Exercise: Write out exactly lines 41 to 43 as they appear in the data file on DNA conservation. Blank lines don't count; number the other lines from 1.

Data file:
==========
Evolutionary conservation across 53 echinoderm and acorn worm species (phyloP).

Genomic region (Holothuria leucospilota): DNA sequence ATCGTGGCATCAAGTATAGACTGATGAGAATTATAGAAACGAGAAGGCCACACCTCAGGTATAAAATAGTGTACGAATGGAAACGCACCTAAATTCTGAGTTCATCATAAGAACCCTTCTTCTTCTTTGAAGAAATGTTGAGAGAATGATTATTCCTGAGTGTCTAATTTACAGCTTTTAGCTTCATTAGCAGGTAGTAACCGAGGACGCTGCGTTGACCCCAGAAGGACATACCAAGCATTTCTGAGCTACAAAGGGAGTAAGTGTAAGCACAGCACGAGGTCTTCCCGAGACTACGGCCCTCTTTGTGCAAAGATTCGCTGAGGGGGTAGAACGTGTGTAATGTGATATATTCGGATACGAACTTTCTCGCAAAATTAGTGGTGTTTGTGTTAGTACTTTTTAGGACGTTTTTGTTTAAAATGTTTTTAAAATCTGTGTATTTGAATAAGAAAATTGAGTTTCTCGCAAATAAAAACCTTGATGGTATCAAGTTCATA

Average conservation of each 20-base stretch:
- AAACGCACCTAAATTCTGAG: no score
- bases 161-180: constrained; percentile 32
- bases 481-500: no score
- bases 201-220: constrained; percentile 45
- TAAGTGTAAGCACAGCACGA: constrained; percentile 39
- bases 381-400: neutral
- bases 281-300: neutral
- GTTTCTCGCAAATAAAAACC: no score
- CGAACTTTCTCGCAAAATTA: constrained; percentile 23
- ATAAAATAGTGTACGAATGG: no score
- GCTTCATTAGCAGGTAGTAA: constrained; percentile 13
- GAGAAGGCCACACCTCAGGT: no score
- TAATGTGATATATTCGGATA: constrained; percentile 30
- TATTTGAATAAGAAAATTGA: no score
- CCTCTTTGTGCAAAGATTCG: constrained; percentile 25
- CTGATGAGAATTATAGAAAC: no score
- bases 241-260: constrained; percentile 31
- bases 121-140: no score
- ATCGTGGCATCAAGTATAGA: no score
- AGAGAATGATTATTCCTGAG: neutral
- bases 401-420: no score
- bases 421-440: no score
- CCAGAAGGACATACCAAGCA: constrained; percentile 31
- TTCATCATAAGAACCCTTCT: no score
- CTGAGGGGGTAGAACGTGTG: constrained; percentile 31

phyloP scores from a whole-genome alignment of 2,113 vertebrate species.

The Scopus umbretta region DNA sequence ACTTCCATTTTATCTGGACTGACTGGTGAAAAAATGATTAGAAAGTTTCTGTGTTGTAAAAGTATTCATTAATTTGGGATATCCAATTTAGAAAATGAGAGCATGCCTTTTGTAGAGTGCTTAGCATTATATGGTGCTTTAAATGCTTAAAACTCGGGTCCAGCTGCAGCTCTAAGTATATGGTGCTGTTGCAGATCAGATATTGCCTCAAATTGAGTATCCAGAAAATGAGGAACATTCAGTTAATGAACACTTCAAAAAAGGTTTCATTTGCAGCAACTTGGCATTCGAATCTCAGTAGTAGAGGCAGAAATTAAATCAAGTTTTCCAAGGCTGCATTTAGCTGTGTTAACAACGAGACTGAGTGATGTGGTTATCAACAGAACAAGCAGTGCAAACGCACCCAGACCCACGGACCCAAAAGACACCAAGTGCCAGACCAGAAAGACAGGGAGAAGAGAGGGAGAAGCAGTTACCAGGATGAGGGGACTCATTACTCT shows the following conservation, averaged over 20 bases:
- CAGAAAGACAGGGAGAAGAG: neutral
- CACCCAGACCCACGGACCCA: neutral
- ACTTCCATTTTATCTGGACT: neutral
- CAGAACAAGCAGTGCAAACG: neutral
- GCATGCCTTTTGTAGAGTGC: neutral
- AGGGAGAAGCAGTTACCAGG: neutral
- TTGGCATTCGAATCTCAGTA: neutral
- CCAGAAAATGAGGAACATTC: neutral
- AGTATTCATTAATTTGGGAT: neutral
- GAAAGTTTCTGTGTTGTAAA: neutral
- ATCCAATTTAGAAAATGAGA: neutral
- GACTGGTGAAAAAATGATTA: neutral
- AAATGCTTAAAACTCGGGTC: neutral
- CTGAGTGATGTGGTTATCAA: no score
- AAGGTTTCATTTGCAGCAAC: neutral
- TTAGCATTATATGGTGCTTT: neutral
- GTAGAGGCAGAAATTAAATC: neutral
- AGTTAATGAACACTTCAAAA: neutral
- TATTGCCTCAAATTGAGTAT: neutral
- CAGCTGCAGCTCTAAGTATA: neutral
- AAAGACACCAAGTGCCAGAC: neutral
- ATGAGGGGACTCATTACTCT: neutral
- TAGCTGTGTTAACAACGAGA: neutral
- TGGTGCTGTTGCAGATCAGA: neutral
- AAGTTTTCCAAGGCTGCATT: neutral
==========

- ATCCAATTTAGAAAATGAGA: neutral
- GACTGGTGAAAAAATGATTA: neutral
- AAATGCTTAAAACTCGGGTC: neutral